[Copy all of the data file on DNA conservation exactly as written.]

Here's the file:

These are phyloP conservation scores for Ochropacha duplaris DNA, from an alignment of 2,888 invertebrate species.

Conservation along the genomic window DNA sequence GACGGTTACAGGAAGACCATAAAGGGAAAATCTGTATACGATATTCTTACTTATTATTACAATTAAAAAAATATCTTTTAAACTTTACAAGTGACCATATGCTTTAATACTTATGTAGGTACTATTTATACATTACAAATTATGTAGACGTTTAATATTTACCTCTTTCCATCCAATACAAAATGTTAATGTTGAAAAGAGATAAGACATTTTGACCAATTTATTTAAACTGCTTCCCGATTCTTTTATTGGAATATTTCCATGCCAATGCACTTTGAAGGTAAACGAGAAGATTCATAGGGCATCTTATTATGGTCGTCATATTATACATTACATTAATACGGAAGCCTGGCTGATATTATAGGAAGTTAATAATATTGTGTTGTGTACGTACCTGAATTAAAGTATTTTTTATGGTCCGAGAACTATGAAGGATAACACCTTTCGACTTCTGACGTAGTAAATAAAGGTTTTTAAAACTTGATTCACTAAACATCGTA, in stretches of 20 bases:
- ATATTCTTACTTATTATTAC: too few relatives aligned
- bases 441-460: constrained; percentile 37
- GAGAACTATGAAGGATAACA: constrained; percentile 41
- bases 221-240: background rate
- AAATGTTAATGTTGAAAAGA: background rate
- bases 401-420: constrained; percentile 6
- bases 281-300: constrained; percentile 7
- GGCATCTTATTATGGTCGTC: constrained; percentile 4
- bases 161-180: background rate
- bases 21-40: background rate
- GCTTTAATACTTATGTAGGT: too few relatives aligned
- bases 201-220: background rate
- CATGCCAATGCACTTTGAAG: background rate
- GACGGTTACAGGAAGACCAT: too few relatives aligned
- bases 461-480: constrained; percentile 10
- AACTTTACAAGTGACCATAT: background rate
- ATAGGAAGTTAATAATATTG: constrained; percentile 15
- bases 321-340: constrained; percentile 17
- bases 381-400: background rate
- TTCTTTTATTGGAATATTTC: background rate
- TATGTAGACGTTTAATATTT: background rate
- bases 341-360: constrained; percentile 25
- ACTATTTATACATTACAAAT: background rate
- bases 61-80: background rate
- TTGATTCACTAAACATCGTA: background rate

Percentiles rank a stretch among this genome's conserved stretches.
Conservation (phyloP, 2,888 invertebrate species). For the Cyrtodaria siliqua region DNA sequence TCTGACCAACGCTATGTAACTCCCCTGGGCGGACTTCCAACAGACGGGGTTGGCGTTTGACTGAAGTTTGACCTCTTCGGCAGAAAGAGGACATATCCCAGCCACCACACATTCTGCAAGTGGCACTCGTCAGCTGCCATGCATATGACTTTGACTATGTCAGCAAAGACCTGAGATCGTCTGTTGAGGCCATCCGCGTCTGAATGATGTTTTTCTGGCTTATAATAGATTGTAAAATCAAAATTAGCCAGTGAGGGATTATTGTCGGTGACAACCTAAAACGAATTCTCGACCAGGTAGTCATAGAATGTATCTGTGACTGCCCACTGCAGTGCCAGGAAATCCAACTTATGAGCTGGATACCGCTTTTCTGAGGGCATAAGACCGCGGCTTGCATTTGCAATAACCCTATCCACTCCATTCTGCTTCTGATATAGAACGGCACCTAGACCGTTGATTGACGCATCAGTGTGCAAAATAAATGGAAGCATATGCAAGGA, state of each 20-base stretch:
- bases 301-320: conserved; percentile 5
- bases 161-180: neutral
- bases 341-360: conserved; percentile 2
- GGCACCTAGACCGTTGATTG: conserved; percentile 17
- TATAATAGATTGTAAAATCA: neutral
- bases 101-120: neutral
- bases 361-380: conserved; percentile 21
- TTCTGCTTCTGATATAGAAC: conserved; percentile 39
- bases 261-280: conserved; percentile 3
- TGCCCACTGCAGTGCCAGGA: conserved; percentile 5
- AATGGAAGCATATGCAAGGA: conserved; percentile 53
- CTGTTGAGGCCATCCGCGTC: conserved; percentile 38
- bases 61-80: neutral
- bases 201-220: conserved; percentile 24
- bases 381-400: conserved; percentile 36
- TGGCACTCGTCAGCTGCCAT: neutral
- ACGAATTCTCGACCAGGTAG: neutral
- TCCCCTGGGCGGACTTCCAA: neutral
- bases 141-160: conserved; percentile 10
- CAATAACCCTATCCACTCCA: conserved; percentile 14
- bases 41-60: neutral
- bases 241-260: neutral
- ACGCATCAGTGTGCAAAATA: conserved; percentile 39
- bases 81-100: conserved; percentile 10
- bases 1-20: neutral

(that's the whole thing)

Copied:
These are phyloP conservation scores for Ochropacha duplaris DNA, from an alignment of 2,888 invertebrate species.

Conservation along the genomic window DNA sequence GACGGTTACAGGAAGACCATAAAGGGAAAATCTGTATACGATATTCTTACTTATTATTACAATTAAAAAAATATCTTTTAAACTTTACAAGTGACCATATGCTTTAATACTTATGTAGGTACTATTTATACATTACAAATTATGTAGACGTTTAATATTTACCTCTTTCCATCCAATACAAAATGTTAATGTTGAAAAGAGATAAGACATTTTGACCAATTTATTTAAACTGCTTCCCGATTCTTTTATTGGAATATTTCCATGCCAATGCACTTTGAAGGTAAACGAGAAGATTCATAGGGCATCTTATTATGGTCGTCATATTATACATTACATTAATACGGAAGCCTGGCTGATATTATAGGAAGTTAATAATATTGTGTTGTGTACGTACCTGAATTAAAGTATTTTTTATGGTCCGAGAACTATGAAGGATAACACCTTTCGACTTCTGACGTAGTAAATAAAGGTTTTTAAAACTTGATTCACTAAACATCGTA, in stretches of 20 bases:
- ATATTCTTACTTATTATTAC: too few relatives aligned
- bases 441-460: constrained; percentile 37
- GAGAACTATGAAGGATAACA: constrained; percentile 41
- bases 221-240: background rate
- AAATGTTAATGTTGAAAAGA: background rate
- bases 401-420: constrained; percentile 6
- bases 281-300: constrained; percentile 7
- GGCATCTTATTATGGTCGTC: constrained; percentile 4
- bases 161-180: background rate
- bases 21-40: background rate
- GCTTTAATACTTATGTAGGT: too few relatives aligned
- bases 201-220: background rate
- CATGCCAATGCACTTTGAAG: background rate
- GACGGTTACAGGAAGACCAT: too few relatives aligned
- bases 461-480: constrained; percentile 10
- AACTTTACAAGTGACCATAT: background rate
- ATAGGAAGTTAATAATATTG: constrained; percentile 15
- bases 321-340: constrained; percentile 17
- bases 381-400: background rate
- TTCTTTTATTGGAATATTTC: background rate
- TATGTAGACGTTTAATATTT: background rate
- bases 341-360: constrained; percentile 25
- ACTATTTATACATTACAAAT: background rate
- bases 61-80: background rate
- TTGATTCACTAAACATCGTA: background rate

Percentiles rank a stretch among this genome's conserved stretches.
Conservation (phyloP, 2,888 invertebrate species). For the Cyrtodaria siliqua region DNA sequence TCTGACCAACGCTATGTAACTCCCCTGGGCGGACTTCCAACAGACGGGGTTGGCGTTTGACTGAAGTTTGACCTCTTCGGCAGAAAGAGGACATATCCCAGCCACCACACATTCTGCAAGTGGCACTCGTCAGCTGCCATGCATATGACTTTGACTATGTCAGCAAAGACCTGAGATCGTCTGTTGAGGCCATCCGCGTCTGAATGATGTTTTTCTGGCTTATAATAGATTGTAAAATCAAAATTAGCCAGTGAGGGATTATTGTCGGTGACAACCTAAAACGAATTCTCGACCAGGTAGTCATAGAATGTATCTGTGACTGCCCACTGCAGTGCCAGGAAATCCAACTTATGAGCTGGATACCGCTTTTCTGAGGGCATAAGACCGCGGCTTGCATTTGCAATAACCCTATCCACTCCATTCTGCTTCTGATATAGAACGGCACCTAGACCGTTGATTGACGCATCAGTGTGCAAAATAAATGGAAGCATATGCAAGGA, state of each 20-base stretch:
- bases 301-320: conserved; percentile 5
- bases 161-180: neutral
- bases 341-360: conserved; percentile 2
- GGCACCTAGACCGTTGATTG: conserved; percentile 17
- TATAATAGATTGTAAAATCA: neutral
- bases 101-120: neutral
- bases 361-380: conserved; percentile 21
- TTCTGCTTCTGATATAGAAC: conserved; percentile 39
- bases 261-280: conserved; percentile 3
- TGCCCACTGCAGTGCCAGGA: conserved; percentile 5
- AATGGAAGCATATGCAAGGA: conserved; percentile 53
- CTGTTGAGGCCATCCGCGTC: conserved; percentile 38
- bases 61-80: neutral
- bases 201-220: conserved; percentile 24
- bases 381-400: conserved; percentile 36
- TGGCACTCGTCAGCTGCCAT: neutral
- ACGAATTCTCGACCAGGTAG: neutral
- TCCCCTGGGCGGACTTCCAA: neutral
- bases 141-160: conserved; percentile 10
- CAATAACCCTATCCACTCCA: conserved; percentile 14
- bases 41-60: neutral
- bases 241-260: neutral
- ACGCATCAGTGTGCAAAATA: conserved; percentile 39
- bases 81-100: conserved; percentile 10
- bases 1-20: neutral